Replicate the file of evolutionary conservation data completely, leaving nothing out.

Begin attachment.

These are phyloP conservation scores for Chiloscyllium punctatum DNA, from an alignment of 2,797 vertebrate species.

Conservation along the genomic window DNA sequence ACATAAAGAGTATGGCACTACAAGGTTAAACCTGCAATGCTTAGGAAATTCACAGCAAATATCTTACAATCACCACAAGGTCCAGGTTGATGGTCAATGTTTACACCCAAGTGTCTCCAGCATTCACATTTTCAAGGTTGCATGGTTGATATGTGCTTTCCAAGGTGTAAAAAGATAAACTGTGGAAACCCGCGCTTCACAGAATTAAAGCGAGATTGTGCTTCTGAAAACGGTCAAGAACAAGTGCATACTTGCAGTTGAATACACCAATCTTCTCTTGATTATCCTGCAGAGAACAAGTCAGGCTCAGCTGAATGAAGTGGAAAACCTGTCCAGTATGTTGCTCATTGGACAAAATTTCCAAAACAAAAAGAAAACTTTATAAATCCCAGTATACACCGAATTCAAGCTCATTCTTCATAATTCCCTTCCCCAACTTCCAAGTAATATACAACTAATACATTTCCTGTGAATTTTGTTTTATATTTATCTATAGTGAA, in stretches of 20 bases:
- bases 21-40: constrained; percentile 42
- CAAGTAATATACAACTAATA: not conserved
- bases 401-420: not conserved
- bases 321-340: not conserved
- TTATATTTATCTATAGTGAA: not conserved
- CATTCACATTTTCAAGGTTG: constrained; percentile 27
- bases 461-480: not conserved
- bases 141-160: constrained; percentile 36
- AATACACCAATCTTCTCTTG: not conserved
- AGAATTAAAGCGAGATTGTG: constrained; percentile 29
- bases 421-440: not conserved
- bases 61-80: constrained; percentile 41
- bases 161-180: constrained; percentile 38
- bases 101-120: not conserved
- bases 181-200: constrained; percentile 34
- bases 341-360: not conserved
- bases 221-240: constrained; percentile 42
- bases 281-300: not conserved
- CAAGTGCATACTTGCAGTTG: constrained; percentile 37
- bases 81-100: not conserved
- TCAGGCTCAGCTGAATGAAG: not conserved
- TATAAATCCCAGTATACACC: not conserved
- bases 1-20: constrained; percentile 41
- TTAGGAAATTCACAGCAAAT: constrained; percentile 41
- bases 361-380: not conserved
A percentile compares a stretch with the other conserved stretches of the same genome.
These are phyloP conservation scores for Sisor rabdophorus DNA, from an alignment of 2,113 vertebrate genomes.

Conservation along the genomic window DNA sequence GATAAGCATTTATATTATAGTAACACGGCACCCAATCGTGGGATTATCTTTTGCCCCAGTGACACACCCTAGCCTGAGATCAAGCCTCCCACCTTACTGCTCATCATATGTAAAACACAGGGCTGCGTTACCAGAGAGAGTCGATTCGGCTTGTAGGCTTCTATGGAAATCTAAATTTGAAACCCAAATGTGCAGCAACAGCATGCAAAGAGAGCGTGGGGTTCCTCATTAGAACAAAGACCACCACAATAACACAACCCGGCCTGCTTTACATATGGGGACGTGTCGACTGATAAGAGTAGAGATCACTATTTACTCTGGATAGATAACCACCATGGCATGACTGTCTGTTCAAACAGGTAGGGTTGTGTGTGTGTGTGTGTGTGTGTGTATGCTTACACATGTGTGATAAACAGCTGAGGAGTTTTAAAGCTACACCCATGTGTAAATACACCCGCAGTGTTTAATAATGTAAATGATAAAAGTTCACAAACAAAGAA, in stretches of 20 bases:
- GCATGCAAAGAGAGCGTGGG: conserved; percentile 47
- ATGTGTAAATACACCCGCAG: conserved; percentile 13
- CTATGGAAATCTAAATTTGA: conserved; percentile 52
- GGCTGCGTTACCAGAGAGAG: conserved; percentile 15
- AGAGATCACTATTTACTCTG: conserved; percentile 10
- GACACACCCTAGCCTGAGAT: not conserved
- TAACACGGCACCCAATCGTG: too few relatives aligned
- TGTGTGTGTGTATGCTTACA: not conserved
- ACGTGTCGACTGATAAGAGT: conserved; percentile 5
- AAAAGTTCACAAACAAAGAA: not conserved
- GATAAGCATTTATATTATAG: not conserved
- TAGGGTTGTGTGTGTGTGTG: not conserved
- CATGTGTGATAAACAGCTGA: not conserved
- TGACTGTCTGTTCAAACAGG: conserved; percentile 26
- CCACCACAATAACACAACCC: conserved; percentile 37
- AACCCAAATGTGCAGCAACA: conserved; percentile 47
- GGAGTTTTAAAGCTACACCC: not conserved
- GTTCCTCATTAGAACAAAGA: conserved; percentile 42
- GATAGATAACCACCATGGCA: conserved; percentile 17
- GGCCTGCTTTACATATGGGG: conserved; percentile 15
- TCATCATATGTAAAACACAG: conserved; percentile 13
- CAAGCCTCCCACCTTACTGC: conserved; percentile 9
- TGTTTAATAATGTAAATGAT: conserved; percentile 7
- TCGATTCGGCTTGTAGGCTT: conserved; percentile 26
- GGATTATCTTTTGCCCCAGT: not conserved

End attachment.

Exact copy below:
These are phyloP conservation scores for Chiloscyllium punctatum DNA, from an alignment of 2,797 vertebrate species.

Conservation along the genomic window DNA sequence ACATAAAGAGTATGGCACTACAAGGTTAAACCTGCAATGCTTAGGAAATTCACAGCAAATATCTTACAATCACCACAAGGTCCAGGTTGATGGTCAATGTTTACACCCAAGTGTCTCCAGCATTCACATTTTCAAGGTTGCATGGTTGATATGTGCTTTCCAAGGTGTAAAAAGATAAACTGTGGAAACCCGCGCTTCACAGAATTAAAGCGAGATTGTGCTTCTGAAAACGGTCAAGAACAAGTGCATACTTGCAGTTGAATACACCAATCTTCTCTTGATTATCCTGCAGAGAACAAGTCAGGCTCAGCTGAATGAAGTGGAAAACCTGTCCAGTATGTTGCTCATTGGACAAAATTTCCAAAACAAAAAGAAAACTTTATAAATCCCAGTATACACCGAATTCAAGCTCATTCTTCATAATTCCCTTCCCCAACTTCCAAGTAATATACAACTAATACATTTCCTGTGAATTTTGTTTTATATTTATCTATAGTGAA, in stretches of 20 bases:
- bases 21-40: constrained; percentile 42
- CAAGTAATATACAACTAATA: not conserved
- bases 401-420: not conserved
- bases 321-340: not conserved
- TTATATTTATCTATAGTGAA: not conserved
- CATTCACATTTTCAAGGTTG: constrained; percentile 27
- bases 461-480: not conserved
- bases 141-160: constrained; percentile 36
- AATACACCAATCTTCTCTTG: not conserved
- AGAATTAAAGCGAGATTGTG: constrained; percentile 29
- bases 421-440: not conserved
- bases 61-80: constrained; percentile 41
- bases 161-180: constrained; percentile 38
- bases 101-120: not conserved
- bases 181-200: constrained; percentile 34
- bases 341-360: not conserved
- bases 221-240: constrained; percentile 42
- bases 281-300: not conserved
- CAAGTGCATACTTGCAGTTG: constrained; percentile 37
- bases 81-100: not conserved
- TCAGGCTCAGCTGAATGAAG: not conserved
- TATAAATCCCAGTATACACC: not conserved
- bases 1-20: constrained; percentile 41
- TTAGGAAATTCACAGCAAAT: constrained; percentile 41
- bases 361-380: not conserved
A percentile compares a stretch with the other conserved stretches of the same genome.
These are phyloP conservation scores for Sisor rabdophorus DNA, from an alignment of 2,113 vertebrate genomes.

Conservation along the genomic window DNA sequence GATAAGCATTTATATTATAGTAACACGGCACCCAATCGTGGGATTATCTTTTGCCCCAGTGACACACCCTAGCCTGAGATCAAGCCTCCCACCTTACTGCTCATCATATGTAAAACACAGGGCTGCGTTACCAGAGAGAGTCGATTCGGCTTGTAGGCTTCTATGGAAATCTAAATTTGAAACCCAAATGTGCAGCAACAGCATGCAAAGAGAGCGTGGGGTTCCTCATTAGAACAAAGACCACCACAATAACACAACCCGGCCTGCTTTACATATGGGGACGTGTCGACTGATAAGAGTAGAGATCACTATTTACTCTGGATAGATAACCACCATGGCATGACTGTCTGTTCAAACAGGTAGGGTTGTGTGTGTGTGTGTGTGTGTGTGTATGCTTACACATGTGTGATAAACAGCTGAGGAGTTTTAAAGCTACACCCATGTGTAAATACACCCGCAGTGTTTAATAATGTAAATGATAAAAGTTCACAAACAAAGAA, in stretches of 20 bases:
- GCATGCAAAGAGAGCGTGGG: conserved; percentile 47
- ATGTGTAAATACACCCGCAG: conserved; percentile 13
- CTATGGAAATCTAAATTTGA: conserved; percentile 52
- GGCTGCGTTACCAGAGAGAG: conserved; percentile 15
- AGAGATCACTATTTACTCTG: conserved; percentile 10
- GACACACCCTAGCCTGAGAT: not conserved
- TAACACGGCACCCAATCGTG: too few relatives aligned
- TGTGTGTGTGTATGCTTACA: not conserved
- ACGTGTCGACTGATAAGAGT: conserved; percentile 5
- AAAAGTTCACAAACAAAGAA: not conserved
- GATAAGCATTTATATTATAG: not conserved
- TAGGGTTGTGTGTGTGTGTG: not conserved
- CATGTGTGATAAACAGCTGA: not conserved
- TGACTGTCTGTTCAAACAGG: conserved; percentile 26
- CCACCACAATAACACAACCC: conserved; percentile 37
- AACCCAAATGTGCAGCAACA: conserved; percentile 47
- GGAGTTTTAAAGCTACACCC: not conserved
- GTTCCTCATTAGAACAAAGA: conserved; percentile 42
- GATAGATAACCACCATGGCA: conserved; percentile 17
- GGCCTGCTTTACATATGGGG: conserved; percentile 15
- TCATCATATGTAAAACACAG: conserved; percentile 13
- CAAGCCTCCCACCTTACTGC: conserved; percentile 9
- TGTTTAATAATGTAAATGAT: conserved; percentile 7
- TCGATTCGGCTTGTAGGCTT: conserved; percentile 26
- GGATTATCTTTTGCCCCAGT: not conserved